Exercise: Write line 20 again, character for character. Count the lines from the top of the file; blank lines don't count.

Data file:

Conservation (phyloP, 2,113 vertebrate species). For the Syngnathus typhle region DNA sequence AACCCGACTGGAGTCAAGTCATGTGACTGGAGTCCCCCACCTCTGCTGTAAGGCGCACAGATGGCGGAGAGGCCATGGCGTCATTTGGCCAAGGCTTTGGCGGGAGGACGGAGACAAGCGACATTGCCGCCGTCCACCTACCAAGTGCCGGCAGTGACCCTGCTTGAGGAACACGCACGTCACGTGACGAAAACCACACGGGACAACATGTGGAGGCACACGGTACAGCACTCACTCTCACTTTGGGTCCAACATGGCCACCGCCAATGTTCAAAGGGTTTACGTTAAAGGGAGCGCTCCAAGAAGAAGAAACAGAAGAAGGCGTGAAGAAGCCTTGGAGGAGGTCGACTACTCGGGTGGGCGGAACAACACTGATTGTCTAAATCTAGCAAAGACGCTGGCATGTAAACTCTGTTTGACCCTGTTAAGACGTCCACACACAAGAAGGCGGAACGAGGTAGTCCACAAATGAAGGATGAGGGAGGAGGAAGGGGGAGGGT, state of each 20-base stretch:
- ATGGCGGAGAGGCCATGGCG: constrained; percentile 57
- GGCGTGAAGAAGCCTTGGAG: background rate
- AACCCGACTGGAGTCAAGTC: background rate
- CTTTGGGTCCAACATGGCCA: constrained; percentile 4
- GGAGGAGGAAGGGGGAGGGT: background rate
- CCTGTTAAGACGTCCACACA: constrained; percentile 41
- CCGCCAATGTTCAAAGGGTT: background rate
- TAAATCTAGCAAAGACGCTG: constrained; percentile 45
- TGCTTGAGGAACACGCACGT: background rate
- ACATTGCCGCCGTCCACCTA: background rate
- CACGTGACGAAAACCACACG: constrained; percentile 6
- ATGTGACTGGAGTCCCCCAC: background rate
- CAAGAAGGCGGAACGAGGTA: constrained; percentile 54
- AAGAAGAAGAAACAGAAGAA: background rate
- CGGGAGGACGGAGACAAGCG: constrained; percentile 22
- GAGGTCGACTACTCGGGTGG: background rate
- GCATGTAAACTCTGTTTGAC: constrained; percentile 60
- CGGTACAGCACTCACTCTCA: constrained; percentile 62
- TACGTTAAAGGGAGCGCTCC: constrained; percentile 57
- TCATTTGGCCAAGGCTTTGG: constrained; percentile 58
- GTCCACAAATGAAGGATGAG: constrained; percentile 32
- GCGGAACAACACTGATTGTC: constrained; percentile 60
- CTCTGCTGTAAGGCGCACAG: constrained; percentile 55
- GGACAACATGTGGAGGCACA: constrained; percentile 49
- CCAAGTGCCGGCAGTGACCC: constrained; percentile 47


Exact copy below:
- TACGTTAAAGGGAGCGCTCC: constrained; percentile 57